Springfield Range Officer Compact
The Range Officer Compact has a flat, finely checkered mainspring housing, raised palm swell and beavertail grip safety.
Springfield XD-S 4.0
Springfield XD-S 4.0
Springfield Armory cut its teeth making custom-crafted 1911s and has been building them since the mid-1980s. The experience Springfield gained over the years in fine-tuning 1911 actions and building specialized frames, slides and barrels has also given it the capability to produce a target-grade 1911 for what amounts to little more than the price of a standard pistol. The first proof came in 2011, with the Range Officer Government Model. The Range Officer provided shooters with a competition-ready .45 ACP for under $1,000, and now they’ve done it a second time with the new Range Officer Compact.
Unlike the Government Model Range Officer, the Compact uses a polished bull barrel and has a dual recoil spring and full-length guide rod, features that generally run up the price of a 1911. The 4-inch, match-grade, stainless barrel has a fully supported ramp and a full-length guide rod. To minimize carry weight, the Compact uses a forged aluminum alloy frame, while the 6.25-inch-long slide is forged carbon steel. This is the same forged frame and slide used on the considerably more expensive Springfield Trophy Match and TRP models. At the rear are dovetailed, white-dot, low profile combat sights, and on the business end sits a raised, dovetailed blade with red fiber-optic insert. The Compact has a flat, finely checkered mainspring housing, raised palm swell and beavertail grip safety, serrated Delta-style hammer, single-sided thumb safety, a skeletonized, lightweight speed trigger averaging 5 to 6 pounds of pull, and a lowered and flared ejection port.
On the test range, the Compact’s custom features contributed to less felt recoil and faster sight acquisition between shots. Average trigger pull on the test gun was 5.3 pounds and best five-shot groups at 15 yards averaged 1.5 inches with Hornady Critical Defense 185-grain FTX clocking 910 feet per second.
Overall, for a compact 1911, this newest version of the Springfield Armory Range Officer, priced at $989, delivers the most gun for the money while providing premium features, precision slide and frame fit, excellent sights, a lightweight trigger, very manageable recoil, and the accuracy demanded from a close-quarters sidearm.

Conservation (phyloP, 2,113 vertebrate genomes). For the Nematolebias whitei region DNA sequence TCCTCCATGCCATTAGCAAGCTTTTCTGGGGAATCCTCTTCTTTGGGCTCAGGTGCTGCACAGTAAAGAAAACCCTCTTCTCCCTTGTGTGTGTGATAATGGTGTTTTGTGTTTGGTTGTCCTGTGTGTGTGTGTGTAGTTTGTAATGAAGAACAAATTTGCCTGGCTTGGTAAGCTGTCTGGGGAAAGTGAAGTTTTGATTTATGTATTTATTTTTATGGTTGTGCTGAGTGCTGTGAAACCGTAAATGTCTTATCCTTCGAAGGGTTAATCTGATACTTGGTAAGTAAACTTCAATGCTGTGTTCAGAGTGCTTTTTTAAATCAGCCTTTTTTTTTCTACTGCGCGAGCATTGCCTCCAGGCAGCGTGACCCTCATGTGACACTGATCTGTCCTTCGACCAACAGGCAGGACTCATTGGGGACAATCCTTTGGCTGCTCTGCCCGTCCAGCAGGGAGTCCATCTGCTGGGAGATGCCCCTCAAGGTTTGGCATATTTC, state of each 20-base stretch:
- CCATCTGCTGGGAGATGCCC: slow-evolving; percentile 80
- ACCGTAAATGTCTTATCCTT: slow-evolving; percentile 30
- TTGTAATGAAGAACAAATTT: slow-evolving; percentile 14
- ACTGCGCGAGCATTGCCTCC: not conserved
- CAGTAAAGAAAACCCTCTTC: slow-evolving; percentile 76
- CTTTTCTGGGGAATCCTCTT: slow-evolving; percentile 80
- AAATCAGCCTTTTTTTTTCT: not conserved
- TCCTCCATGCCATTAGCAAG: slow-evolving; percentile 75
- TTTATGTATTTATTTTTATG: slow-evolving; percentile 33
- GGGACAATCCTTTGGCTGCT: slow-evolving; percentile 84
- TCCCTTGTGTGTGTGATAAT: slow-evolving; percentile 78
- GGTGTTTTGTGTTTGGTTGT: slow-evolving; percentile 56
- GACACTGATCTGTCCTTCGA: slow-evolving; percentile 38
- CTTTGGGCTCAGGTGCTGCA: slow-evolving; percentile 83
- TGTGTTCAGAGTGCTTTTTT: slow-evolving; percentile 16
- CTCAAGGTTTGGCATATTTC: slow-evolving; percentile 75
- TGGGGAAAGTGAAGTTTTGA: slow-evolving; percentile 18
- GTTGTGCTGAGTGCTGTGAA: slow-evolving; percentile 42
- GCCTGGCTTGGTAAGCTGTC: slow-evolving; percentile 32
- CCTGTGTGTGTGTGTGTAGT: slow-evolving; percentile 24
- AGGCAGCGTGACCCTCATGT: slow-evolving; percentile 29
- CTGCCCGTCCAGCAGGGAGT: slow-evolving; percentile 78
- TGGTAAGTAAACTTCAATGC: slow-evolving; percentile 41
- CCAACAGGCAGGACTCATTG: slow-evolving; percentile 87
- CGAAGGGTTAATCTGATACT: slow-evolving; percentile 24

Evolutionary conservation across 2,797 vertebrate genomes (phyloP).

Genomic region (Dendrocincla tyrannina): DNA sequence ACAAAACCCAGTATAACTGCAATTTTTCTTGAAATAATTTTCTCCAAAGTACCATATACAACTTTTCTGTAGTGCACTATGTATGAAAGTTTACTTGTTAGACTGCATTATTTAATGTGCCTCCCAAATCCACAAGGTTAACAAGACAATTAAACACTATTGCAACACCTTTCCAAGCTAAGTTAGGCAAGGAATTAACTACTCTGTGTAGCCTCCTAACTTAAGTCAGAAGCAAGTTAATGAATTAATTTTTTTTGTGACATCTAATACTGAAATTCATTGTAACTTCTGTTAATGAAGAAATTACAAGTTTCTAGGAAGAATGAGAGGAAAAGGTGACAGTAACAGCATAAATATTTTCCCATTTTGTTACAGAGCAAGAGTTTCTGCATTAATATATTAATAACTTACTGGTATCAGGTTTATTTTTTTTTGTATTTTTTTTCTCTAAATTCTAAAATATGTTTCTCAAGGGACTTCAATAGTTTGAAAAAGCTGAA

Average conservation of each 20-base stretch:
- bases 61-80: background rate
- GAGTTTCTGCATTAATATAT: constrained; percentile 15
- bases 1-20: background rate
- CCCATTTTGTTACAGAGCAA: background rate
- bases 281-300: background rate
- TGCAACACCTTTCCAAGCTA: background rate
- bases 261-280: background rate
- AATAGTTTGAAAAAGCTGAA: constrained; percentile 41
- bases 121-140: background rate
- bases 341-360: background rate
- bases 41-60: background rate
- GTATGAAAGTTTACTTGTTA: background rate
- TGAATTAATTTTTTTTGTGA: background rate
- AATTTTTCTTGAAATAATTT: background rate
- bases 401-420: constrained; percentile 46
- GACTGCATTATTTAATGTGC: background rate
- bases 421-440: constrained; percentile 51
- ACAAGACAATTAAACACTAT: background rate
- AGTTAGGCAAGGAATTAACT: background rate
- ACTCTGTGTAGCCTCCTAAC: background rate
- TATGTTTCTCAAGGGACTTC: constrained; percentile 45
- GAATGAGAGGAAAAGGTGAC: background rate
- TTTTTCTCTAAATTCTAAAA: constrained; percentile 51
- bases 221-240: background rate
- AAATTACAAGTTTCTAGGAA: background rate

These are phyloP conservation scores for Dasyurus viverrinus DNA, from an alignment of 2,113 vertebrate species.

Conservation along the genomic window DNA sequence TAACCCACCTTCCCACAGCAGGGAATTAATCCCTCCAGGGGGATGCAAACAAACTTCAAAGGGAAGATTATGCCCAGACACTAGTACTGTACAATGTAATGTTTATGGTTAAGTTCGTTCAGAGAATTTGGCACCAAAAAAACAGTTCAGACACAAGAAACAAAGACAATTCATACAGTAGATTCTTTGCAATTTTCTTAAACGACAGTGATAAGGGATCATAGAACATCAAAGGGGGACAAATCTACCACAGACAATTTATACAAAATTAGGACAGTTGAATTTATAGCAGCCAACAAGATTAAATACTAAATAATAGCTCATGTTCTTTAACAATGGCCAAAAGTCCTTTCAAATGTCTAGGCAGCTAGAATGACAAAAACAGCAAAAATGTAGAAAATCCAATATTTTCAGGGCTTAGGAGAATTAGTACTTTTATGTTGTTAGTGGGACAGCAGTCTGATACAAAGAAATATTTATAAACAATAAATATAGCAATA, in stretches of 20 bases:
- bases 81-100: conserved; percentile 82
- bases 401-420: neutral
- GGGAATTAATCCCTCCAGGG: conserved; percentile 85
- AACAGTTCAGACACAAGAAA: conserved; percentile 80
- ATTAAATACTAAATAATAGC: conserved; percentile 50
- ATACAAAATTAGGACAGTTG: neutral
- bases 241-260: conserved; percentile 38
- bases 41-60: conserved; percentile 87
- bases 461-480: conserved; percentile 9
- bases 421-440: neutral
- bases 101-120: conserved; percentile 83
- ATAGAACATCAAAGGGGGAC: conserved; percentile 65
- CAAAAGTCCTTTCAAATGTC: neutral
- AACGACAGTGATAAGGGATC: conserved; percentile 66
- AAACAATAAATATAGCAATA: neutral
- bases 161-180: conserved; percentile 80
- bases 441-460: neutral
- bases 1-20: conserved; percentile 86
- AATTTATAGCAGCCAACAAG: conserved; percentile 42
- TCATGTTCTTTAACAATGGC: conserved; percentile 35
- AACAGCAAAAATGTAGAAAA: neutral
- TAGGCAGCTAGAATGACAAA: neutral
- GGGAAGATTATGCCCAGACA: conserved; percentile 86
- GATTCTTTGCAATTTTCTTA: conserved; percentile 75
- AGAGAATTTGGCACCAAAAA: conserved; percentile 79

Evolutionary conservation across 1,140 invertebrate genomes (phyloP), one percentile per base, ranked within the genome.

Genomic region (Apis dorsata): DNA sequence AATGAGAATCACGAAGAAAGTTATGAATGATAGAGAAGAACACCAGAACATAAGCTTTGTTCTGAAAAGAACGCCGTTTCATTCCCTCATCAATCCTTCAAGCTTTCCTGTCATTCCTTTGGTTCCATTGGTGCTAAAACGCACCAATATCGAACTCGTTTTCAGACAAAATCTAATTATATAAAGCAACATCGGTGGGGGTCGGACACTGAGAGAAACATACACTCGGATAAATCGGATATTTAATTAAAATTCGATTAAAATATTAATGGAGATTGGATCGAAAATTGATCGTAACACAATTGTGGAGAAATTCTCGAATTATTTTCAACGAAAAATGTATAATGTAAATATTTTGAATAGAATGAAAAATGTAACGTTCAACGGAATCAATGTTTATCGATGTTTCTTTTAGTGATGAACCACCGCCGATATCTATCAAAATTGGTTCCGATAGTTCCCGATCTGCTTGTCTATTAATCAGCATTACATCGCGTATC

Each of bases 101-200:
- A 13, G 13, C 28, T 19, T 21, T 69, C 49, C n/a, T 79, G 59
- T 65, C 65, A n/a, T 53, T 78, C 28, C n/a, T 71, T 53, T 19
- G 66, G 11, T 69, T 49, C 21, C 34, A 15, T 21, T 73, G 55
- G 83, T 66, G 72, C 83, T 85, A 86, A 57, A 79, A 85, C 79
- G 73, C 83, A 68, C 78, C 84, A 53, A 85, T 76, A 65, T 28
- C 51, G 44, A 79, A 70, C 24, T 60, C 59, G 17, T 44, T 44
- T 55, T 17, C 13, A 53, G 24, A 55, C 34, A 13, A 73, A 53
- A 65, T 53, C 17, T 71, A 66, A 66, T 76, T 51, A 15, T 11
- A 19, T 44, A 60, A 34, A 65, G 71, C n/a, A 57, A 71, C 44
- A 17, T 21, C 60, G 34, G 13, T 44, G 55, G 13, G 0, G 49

Springfield Armory has been an innovator for years, pushing the envelope in the design of its smaller, more efficient XD series of polymer-framed pistols. In 2012 the company reached a benchmark with the introduction of the smallest .45 ACP semi-auto in history—the XD-S 3.3. This was followed by a 9mm version with higher capacity and more manageable recoil in a pocket-sized semi-auto design that rewrote the book on what defines large-caliber pocket models.
With the addition of the XD-S 4.0 models (the original .45 ACP and 9mm models have 3.3-inch barrels), they have added 0.7 inches more barrel and a longer sight radius without compromising the XD-S model’s shorter grip frame. The new 9mm and .45 versions increase the barrel to 4 inches and the slide to 6.75 inches. The new XD-S 4.0 models otherwise retain the same excellent 7+1 (9mm) and 5+1 (.45 ACP) standard capacity and have the advantage of a little more weight (2 ounces) to help reduce muzzle lift. What you have in the XD-S 4.0 models is the best possible combination of the larger XD Service Model’s 4-inch barrel on the subcompact frame of the XD-S.
The XD-S 4.0 also includes all of Springfield’s recent upgrades to the trigger and internal safety operation (signified by a small roll pin added to the grip safety). If the XD-S 4.0 feels a tad nose heavy, it’s no bad thing because the gun balances nicely with a two-handed hold and seven rounds in the magazine. There are no disadvantages here.